Definition. Scars are connective tissue new-formations which replace, in the process of repair, a loss of substance extending into the corium or deeper tissues, and result from either accident or disease.
Scars may be either small or large, round, oval or irregularly shaped. Their shape is naturally determined by the form of the previous destruction or ulceration. They may be soft, smooth and pliable or occasionally thick, tough, uneven, stringy, puckered or even keloidal or hypertrophic. Scars are covered by an epithelial layer and consist of connective tissue which contains blood- vessels, lymphatics and nerves but no hairs or glandular structures unless the scars are very superficial. Scars usually follow active or neurotic tissue destruction but this is not invariably the rule. For example the superficial scars resulting from lupus vulgaris and syphilis are the result of absorption and non-ulcerative changes; the scars seen in atrophia cutis are the result of atrophy from distention and those in favus, of atrophy from pressure; occasionally scars are caused by neoplastic hypertrophy of the fibrous elements as in keloid; or scars may be hypertrophic from excessive formation of connective tissue as the result of deep ulcers or injuries. In the last instance they may be raised into ridges, elevated above the skin and attached to subjacent tissues as in false keloid.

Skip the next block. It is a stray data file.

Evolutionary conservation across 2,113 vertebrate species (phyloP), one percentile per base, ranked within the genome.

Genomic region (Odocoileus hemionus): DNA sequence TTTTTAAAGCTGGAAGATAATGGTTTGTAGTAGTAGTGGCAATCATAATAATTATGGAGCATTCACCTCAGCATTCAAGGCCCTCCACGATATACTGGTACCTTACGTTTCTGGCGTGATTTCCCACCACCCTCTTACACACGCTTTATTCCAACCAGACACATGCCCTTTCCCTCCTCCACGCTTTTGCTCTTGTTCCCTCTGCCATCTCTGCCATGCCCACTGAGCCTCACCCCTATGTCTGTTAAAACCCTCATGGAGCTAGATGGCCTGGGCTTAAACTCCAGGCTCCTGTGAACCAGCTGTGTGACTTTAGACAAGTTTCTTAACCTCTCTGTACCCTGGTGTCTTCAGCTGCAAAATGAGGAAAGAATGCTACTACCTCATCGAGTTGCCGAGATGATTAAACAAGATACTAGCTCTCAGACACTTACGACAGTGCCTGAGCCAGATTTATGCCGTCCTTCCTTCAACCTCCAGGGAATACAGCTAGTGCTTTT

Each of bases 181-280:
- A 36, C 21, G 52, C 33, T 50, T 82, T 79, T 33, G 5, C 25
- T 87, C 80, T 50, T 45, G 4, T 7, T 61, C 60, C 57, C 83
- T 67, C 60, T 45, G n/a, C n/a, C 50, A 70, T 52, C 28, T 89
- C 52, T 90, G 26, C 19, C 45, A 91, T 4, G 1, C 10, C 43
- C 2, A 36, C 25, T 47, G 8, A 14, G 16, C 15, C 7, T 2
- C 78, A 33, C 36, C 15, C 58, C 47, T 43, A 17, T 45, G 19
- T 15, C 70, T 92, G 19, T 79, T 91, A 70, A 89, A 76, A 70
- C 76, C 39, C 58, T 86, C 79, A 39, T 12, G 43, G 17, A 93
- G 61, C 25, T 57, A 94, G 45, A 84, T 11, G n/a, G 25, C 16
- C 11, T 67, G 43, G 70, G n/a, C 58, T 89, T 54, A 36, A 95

At first, scars are pink or red in color and they may remain so for some time, later becoming purplish or pigmented. With age they usually become white from lessened blood supply and previous loss of the pigment layer. Scars may be of considerable diagnostic importance and for this purpose their location, shape, color, size, surface and mobility should be carefully noted. Exemplifying the diagnostic value of scars, it may be remarked that those of smallpox are usually numerous, small, scattered, pea-size, white and depressed, while those following the miliary papular or pustular syphilid are minute, pin-head-sized, scattered over the surface with a tendency to aggregation but scanty in number and usually rare on the face.